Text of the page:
We are shown certain external facets of the larger picture, with scattered news reports on TV, radio chatter on the military’s walkie-talkies, and the broadcast in the helicopter after it crashes in Central Park. You never find out where the monster came from (more on that in a moment), why it’s there, or how the rest of the country is viewing the events. There could be a global attack underway, for all we know (though Rob’s cell phone conversation with his mom doesn’t give any credence to that). You do certainly get to see the beast in its entirety, in daylight, which I don’t even think was necessary. The shadowed, corner-of-the-eye glimpses of the thing disappearing around buildings, or of its massive foot crushing a tank, are all that’s needed.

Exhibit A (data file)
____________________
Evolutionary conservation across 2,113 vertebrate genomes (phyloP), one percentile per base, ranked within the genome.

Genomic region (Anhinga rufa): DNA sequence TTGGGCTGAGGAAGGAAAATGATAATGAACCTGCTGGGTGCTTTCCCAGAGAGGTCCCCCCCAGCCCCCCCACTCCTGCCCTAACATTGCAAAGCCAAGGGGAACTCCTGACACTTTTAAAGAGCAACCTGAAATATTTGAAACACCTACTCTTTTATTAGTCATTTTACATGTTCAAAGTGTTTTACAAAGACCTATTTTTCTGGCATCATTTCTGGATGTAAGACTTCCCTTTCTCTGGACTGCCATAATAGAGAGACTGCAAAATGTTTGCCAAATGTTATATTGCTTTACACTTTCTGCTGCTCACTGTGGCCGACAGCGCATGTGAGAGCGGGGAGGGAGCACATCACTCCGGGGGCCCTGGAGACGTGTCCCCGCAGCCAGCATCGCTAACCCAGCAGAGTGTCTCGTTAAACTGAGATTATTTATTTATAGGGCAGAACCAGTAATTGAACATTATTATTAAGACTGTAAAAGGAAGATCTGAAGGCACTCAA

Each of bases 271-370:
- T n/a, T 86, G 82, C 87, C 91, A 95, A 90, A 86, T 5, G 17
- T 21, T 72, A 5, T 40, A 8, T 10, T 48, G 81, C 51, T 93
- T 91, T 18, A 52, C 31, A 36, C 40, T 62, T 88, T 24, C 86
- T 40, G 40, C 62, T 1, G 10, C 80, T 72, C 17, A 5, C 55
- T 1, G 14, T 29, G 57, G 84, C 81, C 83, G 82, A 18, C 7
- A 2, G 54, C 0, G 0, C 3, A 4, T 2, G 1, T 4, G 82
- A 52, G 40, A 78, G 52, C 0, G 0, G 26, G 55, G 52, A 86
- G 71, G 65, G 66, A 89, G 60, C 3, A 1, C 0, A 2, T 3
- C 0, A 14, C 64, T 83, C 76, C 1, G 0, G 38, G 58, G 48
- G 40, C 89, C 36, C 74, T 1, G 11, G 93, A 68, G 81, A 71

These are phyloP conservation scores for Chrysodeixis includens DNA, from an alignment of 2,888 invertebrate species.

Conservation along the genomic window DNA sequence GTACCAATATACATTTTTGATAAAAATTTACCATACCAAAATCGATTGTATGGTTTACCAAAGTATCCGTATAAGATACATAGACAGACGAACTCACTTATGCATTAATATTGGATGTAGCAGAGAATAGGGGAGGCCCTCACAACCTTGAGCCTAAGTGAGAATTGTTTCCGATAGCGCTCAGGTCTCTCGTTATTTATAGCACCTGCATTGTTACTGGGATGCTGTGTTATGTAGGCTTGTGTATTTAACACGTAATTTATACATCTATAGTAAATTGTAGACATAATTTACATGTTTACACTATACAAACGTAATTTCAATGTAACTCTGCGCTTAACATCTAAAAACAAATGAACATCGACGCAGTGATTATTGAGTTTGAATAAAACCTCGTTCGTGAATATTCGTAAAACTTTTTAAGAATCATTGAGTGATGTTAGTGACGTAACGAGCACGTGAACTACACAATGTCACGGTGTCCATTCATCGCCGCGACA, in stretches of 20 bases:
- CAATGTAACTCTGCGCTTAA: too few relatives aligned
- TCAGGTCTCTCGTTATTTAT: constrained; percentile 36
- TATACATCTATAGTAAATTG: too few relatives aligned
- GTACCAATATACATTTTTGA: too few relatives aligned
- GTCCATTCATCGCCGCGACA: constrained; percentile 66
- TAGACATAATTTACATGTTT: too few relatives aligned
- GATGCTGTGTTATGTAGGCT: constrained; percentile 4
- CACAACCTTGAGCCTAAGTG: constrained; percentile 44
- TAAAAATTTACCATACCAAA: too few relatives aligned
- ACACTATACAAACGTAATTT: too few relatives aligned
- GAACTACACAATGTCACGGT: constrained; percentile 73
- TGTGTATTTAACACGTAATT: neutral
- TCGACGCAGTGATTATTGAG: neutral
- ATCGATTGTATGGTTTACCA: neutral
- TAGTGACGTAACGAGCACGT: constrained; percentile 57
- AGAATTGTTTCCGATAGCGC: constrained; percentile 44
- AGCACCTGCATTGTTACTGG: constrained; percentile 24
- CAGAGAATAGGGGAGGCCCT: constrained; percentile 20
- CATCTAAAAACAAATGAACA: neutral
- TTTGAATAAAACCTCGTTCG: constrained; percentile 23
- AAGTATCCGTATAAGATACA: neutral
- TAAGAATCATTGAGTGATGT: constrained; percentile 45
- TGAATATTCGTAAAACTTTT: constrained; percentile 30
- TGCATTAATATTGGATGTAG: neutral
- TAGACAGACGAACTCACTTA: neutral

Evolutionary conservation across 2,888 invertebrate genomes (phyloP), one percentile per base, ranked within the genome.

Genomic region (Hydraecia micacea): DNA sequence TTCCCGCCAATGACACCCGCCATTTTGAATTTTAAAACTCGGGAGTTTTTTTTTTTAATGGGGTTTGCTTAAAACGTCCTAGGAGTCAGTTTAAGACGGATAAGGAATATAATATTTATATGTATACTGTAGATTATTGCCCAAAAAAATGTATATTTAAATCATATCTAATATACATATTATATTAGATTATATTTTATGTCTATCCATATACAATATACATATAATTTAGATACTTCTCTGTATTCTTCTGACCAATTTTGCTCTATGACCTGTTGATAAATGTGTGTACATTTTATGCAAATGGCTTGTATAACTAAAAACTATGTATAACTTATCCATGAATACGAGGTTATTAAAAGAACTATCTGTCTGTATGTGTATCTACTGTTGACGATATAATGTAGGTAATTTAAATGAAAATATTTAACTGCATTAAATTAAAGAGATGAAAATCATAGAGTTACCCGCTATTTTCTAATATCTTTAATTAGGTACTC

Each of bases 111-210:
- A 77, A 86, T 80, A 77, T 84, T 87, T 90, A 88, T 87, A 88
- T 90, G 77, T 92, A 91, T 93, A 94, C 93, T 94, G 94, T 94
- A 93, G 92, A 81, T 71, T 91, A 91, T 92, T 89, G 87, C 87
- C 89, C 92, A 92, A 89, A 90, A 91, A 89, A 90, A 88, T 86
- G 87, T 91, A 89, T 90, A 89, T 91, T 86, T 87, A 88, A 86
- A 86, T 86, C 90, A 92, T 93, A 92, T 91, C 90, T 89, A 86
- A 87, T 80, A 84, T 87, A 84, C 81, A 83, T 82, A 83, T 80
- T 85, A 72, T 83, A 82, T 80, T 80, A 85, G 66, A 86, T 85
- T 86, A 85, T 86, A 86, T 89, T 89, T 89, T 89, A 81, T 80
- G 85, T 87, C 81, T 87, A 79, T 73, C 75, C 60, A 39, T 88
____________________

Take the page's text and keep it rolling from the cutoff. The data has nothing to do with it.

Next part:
It’s a ballsy move to end the movie the way it does, without a real “resolution,” but factoring in the way it’s presented–as one piece in a Department of Defense record of the “Cloverfield Incident”–it has to work that way. You can’t have a title card at the end that lays out the events of the following days, you can’t have an external scene after the credits that shows the city in ruins with a soldier finding the camera. Hell, we don’t even know why the movie’s called “Cloverfield!” It’s great, isn’t it! The story needs to stay within the confines of the camera. It’s cheating to do otherwise, and makes the end all the more haunting. The movie is able to do this because it’s got quality people making that, and I hope Hollywood takes that into account lest it try to make a cheap knock-off of this style of moviemaking. It’s not easy to pull off a movie shot on a single mini-cam and still have it be entertaining and coherent. Give credit to producer J.J. Abrams, whose track record is pretty impressive thus far (notwithstanding the terrible fate that befell Alias) for putting together a crew that knocked it out of the park.